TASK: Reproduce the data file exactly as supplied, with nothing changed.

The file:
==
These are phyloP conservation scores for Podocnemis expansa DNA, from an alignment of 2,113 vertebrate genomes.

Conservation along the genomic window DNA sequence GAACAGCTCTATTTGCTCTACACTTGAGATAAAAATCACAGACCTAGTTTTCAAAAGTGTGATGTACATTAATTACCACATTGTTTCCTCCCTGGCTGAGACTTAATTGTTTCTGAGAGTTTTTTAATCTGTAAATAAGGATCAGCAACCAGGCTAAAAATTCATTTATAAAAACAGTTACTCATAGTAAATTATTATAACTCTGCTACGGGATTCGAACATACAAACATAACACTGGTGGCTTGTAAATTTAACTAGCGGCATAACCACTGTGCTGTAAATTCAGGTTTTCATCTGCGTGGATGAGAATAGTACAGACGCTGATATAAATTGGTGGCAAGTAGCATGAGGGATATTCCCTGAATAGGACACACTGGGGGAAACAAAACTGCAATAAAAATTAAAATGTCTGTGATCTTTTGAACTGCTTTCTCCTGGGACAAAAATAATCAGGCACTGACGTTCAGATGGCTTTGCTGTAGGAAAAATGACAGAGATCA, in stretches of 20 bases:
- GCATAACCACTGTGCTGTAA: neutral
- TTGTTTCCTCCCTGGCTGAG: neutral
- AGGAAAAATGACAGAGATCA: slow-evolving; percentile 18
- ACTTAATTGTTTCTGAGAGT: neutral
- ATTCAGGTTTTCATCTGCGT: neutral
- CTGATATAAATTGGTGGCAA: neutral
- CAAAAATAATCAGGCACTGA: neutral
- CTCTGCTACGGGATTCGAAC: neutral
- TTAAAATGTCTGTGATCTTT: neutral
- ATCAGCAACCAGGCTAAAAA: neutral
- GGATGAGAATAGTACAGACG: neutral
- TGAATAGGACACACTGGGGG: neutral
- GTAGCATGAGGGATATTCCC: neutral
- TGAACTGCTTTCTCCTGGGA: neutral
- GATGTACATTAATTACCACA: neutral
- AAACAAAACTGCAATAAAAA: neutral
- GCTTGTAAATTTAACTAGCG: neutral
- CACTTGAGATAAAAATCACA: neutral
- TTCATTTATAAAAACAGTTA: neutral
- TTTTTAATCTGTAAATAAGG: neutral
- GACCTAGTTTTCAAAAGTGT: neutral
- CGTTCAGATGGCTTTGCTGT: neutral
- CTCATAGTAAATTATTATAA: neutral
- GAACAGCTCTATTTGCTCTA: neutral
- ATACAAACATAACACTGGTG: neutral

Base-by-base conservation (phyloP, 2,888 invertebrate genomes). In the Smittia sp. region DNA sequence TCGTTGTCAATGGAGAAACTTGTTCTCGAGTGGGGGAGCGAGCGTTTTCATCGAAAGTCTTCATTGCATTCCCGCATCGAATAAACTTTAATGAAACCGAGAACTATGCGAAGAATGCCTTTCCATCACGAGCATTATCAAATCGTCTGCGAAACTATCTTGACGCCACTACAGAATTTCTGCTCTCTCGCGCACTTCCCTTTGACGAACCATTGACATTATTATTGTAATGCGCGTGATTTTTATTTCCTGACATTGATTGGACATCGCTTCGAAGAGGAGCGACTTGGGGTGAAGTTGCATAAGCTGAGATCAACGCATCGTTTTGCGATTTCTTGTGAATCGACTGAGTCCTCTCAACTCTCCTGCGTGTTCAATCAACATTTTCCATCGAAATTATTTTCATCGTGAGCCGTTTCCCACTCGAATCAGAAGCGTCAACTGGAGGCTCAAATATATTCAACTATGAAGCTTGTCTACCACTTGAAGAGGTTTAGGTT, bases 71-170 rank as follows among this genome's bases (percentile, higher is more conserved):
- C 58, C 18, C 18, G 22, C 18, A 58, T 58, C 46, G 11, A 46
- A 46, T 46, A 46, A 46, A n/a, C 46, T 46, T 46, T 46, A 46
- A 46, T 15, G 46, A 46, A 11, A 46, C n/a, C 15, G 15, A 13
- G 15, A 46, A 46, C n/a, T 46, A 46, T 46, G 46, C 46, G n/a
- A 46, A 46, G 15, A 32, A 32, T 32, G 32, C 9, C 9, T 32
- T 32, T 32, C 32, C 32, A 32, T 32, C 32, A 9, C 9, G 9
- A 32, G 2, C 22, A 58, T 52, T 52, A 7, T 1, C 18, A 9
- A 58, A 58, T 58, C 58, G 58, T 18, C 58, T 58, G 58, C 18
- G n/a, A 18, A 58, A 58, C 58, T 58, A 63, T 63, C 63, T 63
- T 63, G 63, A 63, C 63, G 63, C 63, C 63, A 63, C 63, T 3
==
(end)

These are phyloP conservation scores for Podocnemis expansa DNA, from an alignment of 2,113 vertebrate genomes.

Conservation along the genomic window DNA sequence GAACAGCTCTATTTGCTCTACACTTGAGATAAAAATCACAGACCTAGTTTTCAAAAGTGTGATGTACATTAATTACCACATTGTTTCCTCCCTGGCTGAGACTTAATTGTTTCTGAGAGTTTTTTAATCTGTAAATAAGGATCAGCAACCAGGCTAAAAATTCATTTATAAAAACAGTTACTCATAGTAAATTATTATAACTCTGCTACGGGATTCGAACATACAAACATAACACTGGTGGCTTGTAAATTTAACTAGCGGCATAACCACTGTGCTGTAAATTCAGGTTTTCATCTGCGTGGATGAGAATAGTACAGACGCTGATATAAATTGGTGGCAAGTAGCATGAGGGATATTCCCTGAATAGGACACACTGGGGGAAACAAAACTGCAATAAAAATTAAAATGTCTGTGATCTTTTGAACTGCTTTCTCCTGGGACAAAAATAATCAGGCACTGACGTTCAGATGGCTTTGCTGTAGGAAAAATGACAGAGATCA, in stretches of 20 bases:
- GCATAACCACTGTGCTGTAA: neutral
- TTGTTTCCTCCCTGGCTGAG: neutral
- AGGAAAAATGACAGAGATCA: slow-evolving; percentile 18
- ACTTAATTGTTTCTGAGAGT: neutral
- ATTCAGGTTTTCATCTGCGT: neutral
- CTGATATAAATTGGTGGCAA: neutral
- CAAAAATAATCAGGCACTGA: neutral
- CTCTGCTACGGGATTCGAAC: neutral
- TTAAAATGTCTGTGATCTTT: neutral
- ATCAGCAACCAGGCTAAAAA: neutral
- GGATGAGAATAGTACAGACG: neutral
- TGAATAGGACACACTGGGGG: neutral
- GTAGCATGAGGGATATTCCC: neutral
- TGAACTGCTTTCTCCTGGGA: neutral
- GATGTACATTAATTACCACA: neutral
- AAACAAAACTGCAATAAAAA: neutral
- GCTTGTAAATTTAACTAGCG: neutral
- CACTTGAGATAAAAATCACA: neutral
- TTCATTTATAAAAACAGTTA: neutral
- TTTTTAATCTGTAAATAAGG: neutral
- GACCTAGTTTTCAAAAGTGT: neutral
- CGTTCAGATGGCTTTGCTGT: neutral
- CTCATAGTAAATTATTATAA: neutral
- GAACAGCTCTATTTGCTCTA: neutral
- ATACAAACATAACACTGGTG: neutral

Base-by-base conservation (phyloP, 2,888 invertebrate genomes). In the Smittia sp. region DNA sequence TCGTTGTCAATGGAGAAACTTGTTCTCGAGTGGGGGAGCGAGCGTTTTCATCGAAAGTCTTCATTGCATTCCCGCATCGAATAAACTTTAATGAAACCGAGAACTATGCGAAGAATGCCTTTCCATCACGAGCATTATCAAATCGTCTGCGAAACTATCTTGACGCCACTACAGAATTTCTGCTCTCTCGCGCACTTCCCTTTGACGAACCATTGACATTATTATTGTAATGCGCGTGATTTTTATTTCCTGACATTGATTGGACATCGCTTCGAAGAGGAGCGACTTGGGGTGAAGTTGCATAAGCTGAGATCAACGCATCGTTTTGCGATTTCTTGTGAATCGACTGAGTCCTCTCAACTCTCCTGCGTGTTCAATCAACATTTTCCATCGAAATTATTTTCATCGTGAGCCGTTTCCCACTCGAATCAGAAGCGTCAACTGGAGGCTCAAATATATTCAACTATGAAGCTTGTCTACCACTTGAAGAGGTTTAGGTT, bases 71-170 rank as follows among this genome's bases (percentile, higher is more conserved):
- C 58, C 18, C 18, G 22, C 18, A 58, T 58, C 46, G 11, A 46
- A 46, T 46, A 46, A 46, A n/a, C 46, T 46, T 46, T 46, A 46
- A 46, T 15, G 46, A 46, A 11, A 46, C n/a, C 15, G 15, A 13
- G 15, A 46, A 46, C n/a, T 46, A 46, T 46, G 46, C 46, G n/a
- A 46, A 46, G 15, A 32, A 32, T 32, G 32, C 9, C 9, T 32
- T 32, T 32, C 32, C 32, A 32, T 32, C 32, A 9, C 9, G 9
- A 32, G 2, C 22, A 58, T 52, T 52, A 7, T 1, C 18, A 9
- A 58, A 58, T 58, C 58, G 58, T 18, C 58, T 58, G 58, C 18
- G n/a, A 18, A 58, A 58, C 58, T 58, A 63, T 63, C 63, T 63
- T 63, G 63, A 63, C 63, G 63, C 63, C 63, A 63, C 63, T 3